Two centuries after the French priest René-Just Haüy launched the science of crystallography, Steinhardt and a resourceful support team retrieved from the tundra of Kamchatka astonishing meteorite samples compelling researchers to rethink the fundamental principles of that science. As Steinhardt explains, the samples he helped discover reveal that in the astral fires of the Big Bang, nature created strange quasicrystals manifesting symmetries long thought to be utterly impossible. Readers see the culmination of years of arduous labors—conceptual, professional, legal, and logistic—as they learn how Steinhardt and a savvy research assistant transgressed the limits of the possible by imagining the radical structure of hypothetical quasicrystals, how Japanese researchers actually synthesized such quasicrystals in the laboratory, how an Italian scientist triggered an international debate by identifying a museum sample as a naturally occurring quasicrystal, and, finally, how that Italian scientist joined Steinhardt and other intrepid scientists to visit one of the planet’s remotest regions, there to verify their hypotheses about such quasicrystals and their origins. Cutting-edge science as high adventure.

Kirkus Reviews (October 15, 2018)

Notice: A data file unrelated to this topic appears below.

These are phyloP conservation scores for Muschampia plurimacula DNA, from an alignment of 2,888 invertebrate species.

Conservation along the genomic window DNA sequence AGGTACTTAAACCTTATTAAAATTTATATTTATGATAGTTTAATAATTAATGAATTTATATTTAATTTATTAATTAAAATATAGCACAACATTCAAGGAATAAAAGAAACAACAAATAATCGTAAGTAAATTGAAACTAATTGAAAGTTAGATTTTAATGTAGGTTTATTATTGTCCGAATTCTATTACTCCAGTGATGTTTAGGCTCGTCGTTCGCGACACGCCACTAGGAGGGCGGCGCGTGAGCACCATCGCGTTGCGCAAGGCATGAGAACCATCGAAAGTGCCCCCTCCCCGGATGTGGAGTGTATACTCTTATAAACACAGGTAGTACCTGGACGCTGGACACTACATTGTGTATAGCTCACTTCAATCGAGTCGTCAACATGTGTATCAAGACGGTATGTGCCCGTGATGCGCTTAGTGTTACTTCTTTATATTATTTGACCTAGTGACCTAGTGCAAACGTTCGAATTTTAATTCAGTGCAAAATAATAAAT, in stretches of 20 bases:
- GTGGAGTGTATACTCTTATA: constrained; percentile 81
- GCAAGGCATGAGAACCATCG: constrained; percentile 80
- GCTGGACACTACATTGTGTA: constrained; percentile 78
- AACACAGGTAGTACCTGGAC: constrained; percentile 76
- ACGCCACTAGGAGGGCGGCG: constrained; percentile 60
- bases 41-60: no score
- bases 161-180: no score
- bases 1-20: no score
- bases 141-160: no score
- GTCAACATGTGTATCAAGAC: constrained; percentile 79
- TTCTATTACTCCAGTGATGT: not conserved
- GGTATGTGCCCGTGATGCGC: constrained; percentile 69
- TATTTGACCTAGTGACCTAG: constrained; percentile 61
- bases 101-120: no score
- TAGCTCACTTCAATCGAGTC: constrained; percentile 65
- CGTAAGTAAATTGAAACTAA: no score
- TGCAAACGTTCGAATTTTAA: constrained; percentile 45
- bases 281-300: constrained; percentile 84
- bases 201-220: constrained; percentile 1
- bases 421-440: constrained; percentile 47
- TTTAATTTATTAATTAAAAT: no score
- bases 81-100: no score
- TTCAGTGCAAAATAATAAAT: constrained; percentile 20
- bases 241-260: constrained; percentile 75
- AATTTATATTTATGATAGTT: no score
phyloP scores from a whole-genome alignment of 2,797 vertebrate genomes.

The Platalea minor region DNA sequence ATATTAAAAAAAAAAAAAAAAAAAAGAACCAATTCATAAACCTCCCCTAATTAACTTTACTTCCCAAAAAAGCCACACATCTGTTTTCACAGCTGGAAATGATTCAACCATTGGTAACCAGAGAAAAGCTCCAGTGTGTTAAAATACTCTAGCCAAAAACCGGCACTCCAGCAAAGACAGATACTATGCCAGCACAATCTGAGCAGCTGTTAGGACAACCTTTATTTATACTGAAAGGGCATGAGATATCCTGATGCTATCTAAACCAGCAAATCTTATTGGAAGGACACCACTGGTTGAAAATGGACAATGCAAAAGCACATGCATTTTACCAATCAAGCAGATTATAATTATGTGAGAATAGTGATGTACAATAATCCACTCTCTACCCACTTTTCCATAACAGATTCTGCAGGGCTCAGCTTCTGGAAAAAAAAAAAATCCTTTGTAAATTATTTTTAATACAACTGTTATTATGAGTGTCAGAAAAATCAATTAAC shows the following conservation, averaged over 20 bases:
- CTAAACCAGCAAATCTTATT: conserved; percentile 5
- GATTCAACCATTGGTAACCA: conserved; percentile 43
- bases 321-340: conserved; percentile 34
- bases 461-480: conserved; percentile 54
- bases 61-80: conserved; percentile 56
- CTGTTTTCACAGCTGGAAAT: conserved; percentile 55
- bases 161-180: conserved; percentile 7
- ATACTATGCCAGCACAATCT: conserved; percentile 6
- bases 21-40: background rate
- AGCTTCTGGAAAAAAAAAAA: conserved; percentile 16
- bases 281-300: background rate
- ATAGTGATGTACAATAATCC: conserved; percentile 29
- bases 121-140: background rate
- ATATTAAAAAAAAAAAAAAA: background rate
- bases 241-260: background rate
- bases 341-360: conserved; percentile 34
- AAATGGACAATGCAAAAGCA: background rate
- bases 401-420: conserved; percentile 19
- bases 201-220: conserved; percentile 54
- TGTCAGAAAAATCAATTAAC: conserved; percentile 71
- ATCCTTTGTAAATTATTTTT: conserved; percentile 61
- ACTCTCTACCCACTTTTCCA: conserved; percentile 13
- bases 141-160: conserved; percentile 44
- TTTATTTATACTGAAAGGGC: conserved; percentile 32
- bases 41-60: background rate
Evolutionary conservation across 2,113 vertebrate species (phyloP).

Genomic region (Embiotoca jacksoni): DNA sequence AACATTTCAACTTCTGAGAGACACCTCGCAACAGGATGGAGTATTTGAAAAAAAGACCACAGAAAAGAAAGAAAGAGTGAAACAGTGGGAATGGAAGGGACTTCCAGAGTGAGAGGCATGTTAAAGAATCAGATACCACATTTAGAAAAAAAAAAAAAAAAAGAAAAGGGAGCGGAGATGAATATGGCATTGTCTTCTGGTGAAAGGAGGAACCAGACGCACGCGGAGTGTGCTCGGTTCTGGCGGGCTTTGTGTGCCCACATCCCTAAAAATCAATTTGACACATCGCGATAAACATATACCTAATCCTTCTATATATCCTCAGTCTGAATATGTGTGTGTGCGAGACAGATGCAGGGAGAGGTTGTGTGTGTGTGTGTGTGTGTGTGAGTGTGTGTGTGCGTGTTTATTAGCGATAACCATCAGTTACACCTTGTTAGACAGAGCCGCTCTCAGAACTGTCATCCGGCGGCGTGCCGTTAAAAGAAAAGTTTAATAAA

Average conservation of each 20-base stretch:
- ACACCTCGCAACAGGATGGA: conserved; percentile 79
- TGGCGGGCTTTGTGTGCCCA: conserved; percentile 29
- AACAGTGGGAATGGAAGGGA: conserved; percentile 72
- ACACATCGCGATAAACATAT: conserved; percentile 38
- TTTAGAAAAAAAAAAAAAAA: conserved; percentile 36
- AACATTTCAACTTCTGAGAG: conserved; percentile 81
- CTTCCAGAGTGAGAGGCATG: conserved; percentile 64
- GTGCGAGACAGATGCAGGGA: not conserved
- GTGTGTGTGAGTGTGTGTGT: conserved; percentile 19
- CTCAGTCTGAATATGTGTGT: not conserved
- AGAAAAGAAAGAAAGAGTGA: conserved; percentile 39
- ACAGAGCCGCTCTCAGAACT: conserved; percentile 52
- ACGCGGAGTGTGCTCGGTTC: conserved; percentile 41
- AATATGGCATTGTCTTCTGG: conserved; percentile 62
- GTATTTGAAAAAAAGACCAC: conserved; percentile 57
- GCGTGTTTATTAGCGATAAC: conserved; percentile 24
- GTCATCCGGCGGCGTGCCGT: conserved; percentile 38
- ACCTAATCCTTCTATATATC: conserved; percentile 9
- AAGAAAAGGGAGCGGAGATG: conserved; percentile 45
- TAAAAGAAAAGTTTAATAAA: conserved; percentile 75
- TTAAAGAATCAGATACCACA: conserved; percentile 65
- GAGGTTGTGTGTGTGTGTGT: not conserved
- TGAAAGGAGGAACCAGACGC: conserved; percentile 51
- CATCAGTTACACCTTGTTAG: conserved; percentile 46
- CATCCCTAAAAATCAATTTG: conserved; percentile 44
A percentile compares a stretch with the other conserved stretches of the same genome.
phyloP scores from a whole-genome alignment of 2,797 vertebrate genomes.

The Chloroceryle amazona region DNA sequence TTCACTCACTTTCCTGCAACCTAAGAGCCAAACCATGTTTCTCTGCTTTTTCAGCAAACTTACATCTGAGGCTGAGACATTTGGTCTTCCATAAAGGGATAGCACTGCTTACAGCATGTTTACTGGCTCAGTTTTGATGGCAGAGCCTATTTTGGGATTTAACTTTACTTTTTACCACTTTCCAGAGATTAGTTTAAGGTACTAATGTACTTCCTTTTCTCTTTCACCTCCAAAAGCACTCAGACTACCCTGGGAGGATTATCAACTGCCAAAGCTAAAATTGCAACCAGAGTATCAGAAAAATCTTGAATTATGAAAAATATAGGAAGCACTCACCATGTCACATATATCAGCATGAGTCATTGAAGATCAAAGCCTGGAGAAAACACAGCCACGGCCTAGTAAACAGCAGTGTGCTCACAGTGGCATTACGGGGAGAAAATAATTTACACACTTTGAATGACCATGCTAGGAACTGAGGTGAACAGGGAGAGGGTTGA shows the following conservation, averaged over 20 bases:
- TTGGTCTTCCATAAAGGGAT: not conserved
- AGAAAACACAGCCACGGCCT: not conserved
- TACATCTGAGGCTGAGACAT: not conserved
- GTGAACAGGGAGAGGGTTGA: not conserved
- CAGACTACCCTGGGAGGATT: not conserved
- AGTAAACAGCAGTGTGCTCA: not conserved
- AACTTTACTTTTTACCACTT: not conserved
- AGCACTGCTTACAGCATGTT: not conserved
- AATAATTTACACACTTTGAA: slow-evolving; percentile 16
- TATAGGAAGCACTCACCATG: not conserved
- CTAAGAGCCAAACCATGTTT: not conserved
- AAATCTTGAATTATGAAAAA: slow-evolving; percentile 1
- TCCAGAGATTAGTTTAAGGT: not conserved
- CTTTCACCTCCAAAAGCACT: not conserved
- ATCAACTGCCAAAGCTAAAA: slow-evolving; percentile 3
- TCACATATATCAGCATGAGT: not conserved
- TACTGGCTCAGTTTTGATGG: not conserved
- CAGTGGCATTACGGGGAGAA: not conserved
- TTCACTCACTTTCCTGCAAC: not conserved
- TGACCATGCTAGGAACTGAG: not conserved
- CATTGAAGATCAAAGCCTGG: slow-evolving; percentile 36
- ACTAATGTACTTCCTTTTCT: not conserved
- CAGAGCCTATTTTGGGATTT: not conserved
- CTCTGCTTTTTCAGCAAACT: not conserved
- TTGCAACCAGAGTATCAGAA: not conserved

An admirable popular account of the quasicrystal, an oddball arrangement of atoms that seems to contradict scientific laws. Steinhardt (Physics and Astrophysical Sciences/Princeton Univ.; co-author: Endless Universe: Beyond the Big Bang, 2006), a pioneer in the field and a fine writer, makes a mighty effort to describe a complex chemical phenomenon; he mostly succeeds. Readers should carefully read his explanation of how pure substances such as minerals form periodic, symmetric arrangements of atoms called crystals, which must fit together with no gaps into which other atoms can squeeze. Only three forms qualify: the tetrahedron, the triangular prism, and the parallelepiped (six-sided box). Popular writers use the tiling analogy. To install a bathroom floor, only square, triangular, or hexagonal tiles fit perfectly. Just as you can’t fit pentagonal or octagonal tiles into the floor, no crystal can have five or eight or any larger-sided symmetry. This was the rule—not really a formal law—until Roger Penrose invented Penrose tiles in the 1970s. These can fill any room despite having bizarre shapes. Intrigued, scientists began producing five, eight, and other many-sided “quasicrystals” by heating and rapidly cooling metals in the laboratory. Thankfully, Steinhardt turns his attention from crystal theory to chronicle a gripping scientific quest. He and his colleagues searched the world’s mineralogical collections, drawing a blank until minuscule specks from Italy showed promise. Proof required finding similar pieces in a natural location, an exhaustive 10-year process that began with frustrating detective work to discover the specimen’s source, followed by an expedition to Siberia and success in 2009. Scientists figured out that natural quasicrystals form through temperatures and pressures that don’t exist on Earth; they’re found in meteorite fragments. The research continues, and it will hopefully produce technological marvels (or maybe not). Meanwhile, readers will enjoy this enthusiastic introduction to a weird but genuine new form of matter.